Posts Tagged ‘Programming’
This is a welfare check on you. Please leave a comment on how you are faring, what is happening in your situation with the lock-down.
Are you quarantined? Working from home? Did you lose your job? How are you doing during this crazy time?
What is going on with you during this challenging situation?
I talk about what I’m doing, too. I’m quarantined at home. I can work from home, as I am a senior software engineer. I can do my job by remote access to a virtual workstation, through a secure VPN connection. I’m blessed that I still can work during this lock-down.
But, I have a medical emergency – a dental problem – and trying to be seen by a dentist is difficult, because all of the local dentists were told to shut down their daily business and quarantine. Only emergency appointments are being made! I was finally, after two days of phone calls, able to schedule an emergency visit to my dentist!
I want to know: How do you use amateur radio, now that we are all stuck at home? Are you using ham radio more, now? Less?
Please leave a comment to let me know how you are doing, and answer the other questions, too. I hope to hear from you.
I hope to meet you on the shortwave amateur radio bands. I am usually using Olivia, or Morse code CW. More information about Olivia: http://OliviaDigitalMode.net.
Be healthy, be safe, stay sane!
In today’s episode, we have our final listener interview from the Hamvention 2014 Indiegogo campaign that actually ended back in February. Mike Maydaniuk, VA7XXM, was kind enough to donate to our Hamvention ambitions, and now comes on the show to share with us his thoughts on Linux, amateur radio, life, and some random silliness. Hope you enjoy, and please make sure to send us feedback, either via e-mail, social media or voice mail.
73 de The LHS Guys
|My first Android app|
I thought that some of you might be interested to look at the first app I have completed using Basic4Android (B4A) called WhereAmI. It’s no great shakes as an app, and I think there is at least one other in the Android Market that does a similar job. My app’s unique feature is that besides the locator it shows the national grid reference (NGR) as well as the Worked All Britain (WAB) square. WAB is a popular activity on the low HF bands over here.
Because NGR and WAB only cover the UK, my app will not be very useful if you are outside of Great Britain. Indeed the app will probably blow up if you try it outside the UK as I haven’t included any test that the user is within these sceptred isles.
I’d rather not say how long the app took me to complete, but it was far longer than expected given that I had already written code to convert from lat/long to grid locator in VOAProp. That code was in Pascal, and the trouble was caused by the fact that Basic4Android does not have equivalent functions to those in Pascal, or even Visual Basic, so I could not just do a copy and paste. In the end I found a conversion routine written in C++ and converted that to B4A’s dialect of Basic. From there on it was easy, as there is a user-written library in B4A to handle conversions to/from National Grid references, upon which the WAB programme is based.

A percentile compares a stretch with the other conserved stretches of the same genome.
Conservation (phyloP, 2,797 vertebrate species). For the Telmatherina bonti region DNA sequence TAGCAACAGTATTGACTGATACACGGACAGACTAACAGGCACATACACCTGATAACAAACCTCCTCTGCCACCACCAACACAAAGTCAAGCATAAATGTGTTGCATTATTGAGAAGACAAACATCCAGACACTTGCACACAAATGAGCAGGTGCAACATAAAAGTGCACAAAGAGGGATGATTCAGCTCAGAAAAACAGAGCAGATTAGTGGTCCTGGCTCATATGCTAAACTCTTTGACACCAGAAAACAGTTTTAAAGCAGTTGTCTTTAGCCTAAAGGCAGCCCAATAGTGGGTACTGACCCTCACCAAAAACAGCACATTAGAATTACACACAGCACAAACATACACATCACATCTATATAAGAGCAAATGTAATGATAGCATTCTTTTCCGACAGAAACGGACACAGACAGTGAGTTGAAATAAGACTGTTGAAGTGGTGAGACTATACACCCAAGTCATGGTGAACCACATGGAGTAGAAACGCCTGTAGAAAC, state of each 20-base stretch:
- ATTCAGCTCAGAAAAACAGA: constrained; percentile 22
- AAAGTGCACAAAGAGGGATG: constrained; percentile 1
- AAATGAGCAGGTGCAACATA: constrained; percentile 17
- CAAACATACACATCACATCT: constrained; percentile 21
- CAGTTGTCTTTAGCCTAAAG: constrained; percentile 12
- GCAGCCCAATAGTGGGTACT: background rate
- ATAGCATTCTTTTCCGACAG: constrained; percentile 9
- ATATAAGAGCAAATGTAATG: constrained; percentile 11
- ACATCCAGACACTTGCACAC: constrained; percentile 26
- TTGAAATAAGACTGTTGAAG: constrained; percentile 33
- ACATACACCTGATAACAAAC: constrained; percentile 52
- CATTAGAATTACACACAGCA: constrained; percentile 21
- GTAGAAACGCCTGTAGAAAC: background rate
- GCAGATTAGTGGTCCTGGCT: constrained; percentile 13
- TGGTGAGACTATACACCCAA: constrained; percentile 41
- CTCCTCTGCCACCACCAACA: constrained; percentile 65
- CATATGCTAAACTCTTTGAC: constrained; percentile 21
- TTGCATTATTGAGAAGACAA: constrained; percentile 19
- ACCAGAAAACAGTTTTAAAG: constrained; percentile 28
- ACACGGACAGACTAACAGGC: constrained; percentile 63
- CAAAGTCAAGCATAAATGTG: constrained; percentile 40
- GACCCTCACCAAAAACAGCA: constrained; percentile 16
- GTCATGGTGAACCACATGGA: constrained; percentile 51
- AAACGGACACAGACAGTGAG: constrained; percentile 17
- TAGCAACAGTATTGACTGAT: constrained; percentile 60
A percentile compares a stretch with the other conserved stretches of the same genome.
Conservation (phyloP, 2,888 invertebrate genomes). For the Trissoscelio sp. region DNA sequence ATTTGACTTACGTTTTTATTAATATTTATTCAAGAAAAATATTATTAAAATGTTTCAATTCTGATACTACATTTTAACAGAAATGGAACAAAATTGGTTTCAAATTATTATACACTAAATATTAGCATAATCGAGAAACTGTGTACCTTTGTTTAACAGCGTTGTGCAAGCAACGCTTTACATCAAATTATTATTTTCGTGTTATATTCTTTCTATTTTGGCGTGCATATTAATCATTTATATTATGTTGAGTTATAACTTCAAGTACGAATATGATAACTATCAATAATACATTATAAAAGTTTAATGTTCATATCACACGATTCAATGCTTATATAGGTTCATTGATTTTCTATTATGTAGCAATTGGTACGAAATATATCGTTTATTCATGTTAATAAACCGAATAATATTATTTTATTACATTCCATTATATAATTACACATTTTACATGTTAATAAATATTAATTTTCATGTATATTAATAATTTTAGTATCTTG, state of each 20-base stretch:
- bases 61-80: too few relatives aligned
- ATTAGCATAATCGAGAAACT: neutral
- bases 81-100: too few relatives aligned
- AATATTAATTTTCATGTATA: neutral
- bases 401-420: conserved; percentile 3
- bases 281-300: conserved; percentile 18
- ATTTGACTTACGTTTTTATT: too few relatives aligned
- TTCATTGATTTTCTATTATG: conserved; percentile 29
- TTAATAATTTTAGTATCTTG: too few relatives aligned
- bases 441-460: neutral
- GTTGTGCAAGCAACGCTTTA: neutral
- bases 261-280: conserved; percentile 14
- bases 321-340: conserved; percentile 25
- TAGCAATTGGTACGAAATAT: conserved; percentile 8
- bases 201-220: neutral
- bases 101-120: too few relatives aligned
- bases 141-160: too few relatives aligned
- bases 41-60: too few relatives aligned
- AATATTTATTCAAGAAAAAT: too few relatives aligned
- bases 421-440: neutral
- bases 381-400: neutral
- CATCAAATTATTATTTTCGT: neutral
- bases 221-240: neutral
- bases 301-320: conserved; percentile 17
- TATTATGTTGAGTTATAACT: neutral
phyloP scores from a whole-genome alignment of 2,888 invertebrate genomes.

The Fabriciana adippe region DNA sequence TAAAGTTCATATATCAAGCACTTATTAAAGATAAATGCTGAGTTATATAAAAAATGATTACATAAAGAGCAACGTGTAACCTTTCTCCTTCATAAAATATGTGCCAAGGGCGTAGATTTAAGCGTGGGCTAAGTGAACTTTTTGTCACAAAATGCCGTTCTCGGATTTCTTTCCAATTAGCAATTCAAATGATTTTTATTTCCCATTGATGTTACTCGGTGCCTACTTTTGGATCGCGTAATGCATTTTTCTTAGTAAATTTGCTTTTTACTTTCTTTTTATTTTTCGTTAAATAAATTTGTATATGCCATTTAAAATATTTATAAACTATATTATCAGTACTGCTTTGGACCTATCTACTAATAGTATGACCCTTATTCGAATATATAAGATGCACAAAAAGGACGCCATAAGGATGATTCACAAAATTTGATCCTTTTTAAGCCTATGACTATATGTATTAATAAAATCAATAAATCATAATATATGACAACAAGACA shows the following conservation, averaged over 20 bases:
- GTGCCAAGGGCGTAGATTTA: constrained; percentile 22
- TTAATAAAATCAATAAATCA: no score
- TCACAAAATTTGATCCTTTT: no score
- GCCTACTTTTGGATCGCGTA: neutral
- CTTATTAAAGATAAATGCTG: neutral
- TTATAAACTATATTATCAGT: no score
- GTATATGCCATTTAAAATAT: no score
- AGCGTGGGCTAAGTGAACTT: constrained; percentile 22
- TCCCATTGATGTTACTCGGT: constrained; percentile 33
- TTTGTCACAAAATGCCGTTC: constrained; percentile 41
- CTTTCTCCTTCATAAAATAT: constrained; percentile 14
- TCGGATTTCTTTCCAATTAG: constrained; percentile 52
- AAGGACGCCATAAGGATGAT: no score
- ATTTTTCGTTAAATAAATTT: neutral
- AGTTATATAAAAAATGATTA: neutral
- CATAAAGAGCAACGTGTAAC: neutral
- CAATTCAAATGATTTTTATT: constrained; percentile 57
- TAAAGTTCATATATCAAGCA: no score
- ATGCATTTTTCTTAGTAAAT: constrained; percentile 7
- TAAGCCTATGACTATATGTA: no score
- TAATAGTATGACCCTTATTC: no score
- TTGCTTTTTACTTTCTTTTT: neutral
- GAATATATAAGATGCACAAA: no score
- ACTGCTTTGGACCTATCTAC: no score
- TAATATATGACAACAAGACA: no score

If I don’t try something else I might have a go at displaying a Google Map centred on my location, as one of the examples that come with B4A does just that.
I don’t plan on publishing any of the apps I create in Google Market (or Google Play as I think they now call it). I am doing this just for fun. Think of this as the programming equivalent of those radio projects knocked together on a breadboard or built Manhattan style, with no expectation that they will get put into a nice box.
If there is any interest I will make available the B4A project files as a zip file so that folks can play with them, hack them about or use them as a starting point for something better.
The runaway success of the Elecraft KX3 has resulted in a sharp increase in the number of users of KComm. Even those who use a full-featured logging program in the shack find the simplicity of KComm and the compactness of its user interface (which was designed to fit a netbook) better suited to portable operating.
I received an email from a KComm user in Vienna, Wolfgang OE1MWW who wrote that he found the option to “Use PSK modem” (which uses AE4JY’s PSK Core DLL to operate PSK31 using the sound card) was disabled on his laptop running Windows XP SP3 though it was enabled on his desktop running Windows 7 64-bit. Wolfgang eventually found that replacing the file PSKCore.dll that was installed by KComm with one dowloaded from AE4JY’s website cured the problem.
I am surprised and a bit mystified as to why this occurred. My shack PC also runs Windows XP SP3 (I prefer to stay as far from the bleeding edge as possible) and it uses the same version of PSKCore.dll as is installed with KComm.
KComm’s version is much smaller so I’m hazarding a guess (since I can no longer remember) that it may have been compressed using UPX, an executable file compressor. I used to have a bit of a mania for compressing executable files so I could claim how small they were compared to certain other ham radio bloatware, but in these days of 100GB hard drives it’s probably rather fatuous. Possibly the compression caused an issue with some security software?
Whatever the reason, I’m grateful to Wolfgang for discovering a solution. I have added a note to KComm’s Troubleshooting page and updated the installer package to include AE4JY’s copy of the PSKCore.dll so hopefully new users will not encounter this problem.